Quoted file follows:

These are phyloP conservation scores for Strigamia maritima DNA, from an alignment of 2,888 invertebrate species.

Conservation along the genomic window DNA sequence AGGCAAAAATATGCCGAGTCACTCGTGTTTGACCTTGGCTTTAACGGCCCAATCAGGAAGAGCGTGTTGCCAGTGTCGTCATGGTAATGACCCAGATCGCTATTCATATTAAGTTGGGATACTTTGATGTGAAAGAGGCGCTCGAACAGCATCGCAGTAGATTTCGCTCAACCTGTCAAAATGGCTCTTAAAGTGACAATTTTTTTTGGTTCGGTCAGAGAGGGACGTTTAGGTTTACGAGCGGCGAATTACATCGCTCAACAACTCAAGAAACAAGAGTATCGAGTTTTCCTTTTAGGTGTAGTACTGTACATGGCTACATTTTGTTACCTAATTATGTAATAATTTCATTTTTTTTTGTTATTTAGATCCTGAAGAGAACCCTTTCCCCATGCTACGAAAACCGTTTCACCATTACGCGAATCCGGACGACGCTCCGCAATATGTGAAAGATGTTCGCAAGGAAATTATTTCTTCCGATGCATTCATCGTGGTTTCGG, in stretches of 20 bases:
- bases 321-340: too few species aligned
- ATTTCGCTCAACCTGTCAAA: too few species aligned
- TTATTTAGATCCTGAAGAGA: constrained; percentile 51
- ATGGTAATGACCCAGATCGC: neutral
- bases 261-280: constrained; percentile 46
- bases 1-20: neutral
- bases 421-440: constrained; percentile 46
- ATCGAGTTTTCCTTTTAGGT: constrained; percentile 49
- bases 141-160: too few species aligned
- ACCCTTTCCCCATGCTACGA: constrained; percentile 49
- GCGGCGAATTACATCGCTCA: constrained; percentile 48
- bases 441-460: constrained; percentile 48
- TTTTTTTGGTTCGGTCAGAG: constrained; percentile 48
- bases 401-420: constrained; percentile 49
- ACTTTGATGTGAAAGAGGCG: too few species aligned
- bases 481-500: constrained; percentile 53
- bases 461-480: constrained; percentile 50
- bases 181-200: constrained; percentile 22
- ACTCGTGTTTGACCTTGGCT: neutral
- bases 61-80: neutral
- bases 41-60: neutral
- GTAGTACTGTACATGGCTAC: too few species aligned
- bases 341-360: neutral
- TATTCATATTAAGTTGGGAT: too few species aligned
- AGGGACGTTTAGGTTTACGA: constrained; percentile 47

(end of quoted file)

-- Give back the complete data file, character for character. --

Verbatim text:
These are phyloP conservation scores for Strigamia maritima DNA, from an alignment of 2,888 invertebrate species.

Conservation along the genomic window DNA sequence AGGCAAAAATATGCCGAGTCACTCGTGTTTGACCTTGGCTTTAACGGCCCAATCAGGAAGAGCGTGTTGCCAGTGTCGTCATGGTAATGACCCAGATCGCTATTCATATTAAGTTGGGATACTTTGATGTGAAAGAGGCGCTCGAACAGCATCGCAGTAGATTTCGCTCAACCTGTCAAAATGGCTCTTAAAGTGACAATTTTTTTTGGTTCGGTCAGAGAGGGACGTTTAGGTTTACGAGCGGCGAATTACATCGCTCAACAACTCAAGAAACAAGAGTATCGAGTTTTCCTTTTAGGTGTAGTACTGTACATGGCTACATTTTGTTACCTAATTATGTAATAATTTCATTTTTTTTTGTTATTTAGATCCTGAAGAGAACCCTTTCCCCATGCTACGAAAACCGTTTCACCATTACGCGAATCCGGACGACGCTCCGCAATATGTGAAAGATGTTCGCAAGGAAATTATTTCTTCCGATGCATTCATCGTGGTTTCGG, in stretches of 20 bases:
- bases 321-340: too few species aligned
- ATTTCGCTCAACCTGTCAAA: too few species aligned
- TTATTTAGATCCTGAAGAGA: constrained; percentile 51
- ATGGTAATGACCCAGATCGC: neutral
- bases 261-280: constrained; percentile 46
- bases 1-20: neutral
- bases 421-440: constrained; percentile 46
- ATCGAGTTTTCCTTTTAGGT: constrained; percentile 49
- bases 141-160: too few species aligned
- ACCCTTTCCCCATGCTACGA: constrained; percentile 49
- GCGGCGAATTACATCGCTCA: constrained; percentile 48
- bases 441-460: constrained; percentile 48
- TTTTTTTGGTTCGGTCAGAG: constrained; percentile 48
- bases 401-420: constrained; percentile 49
- ACTTTGATGTGAAAGAGGCG: too few species aligned
- bases 481-500: constrained; percentile 53
- bases 461-480: constrained; percentile 50
- bases 181-200: constrained; percentile 22
- ACTCGTGTTTGACCTTGGCT: neutral
- bases 61-80: neutral
- bases 41-60: neutral
- GTAGTACTGTACATGGCTAC: too few species aligned
- bases 341-360: neutral
- TATTCATATTAAGTTGGGAT: too few species aligned
- AGGGACGTTTAGGTTTACGA: constrained; percentile 47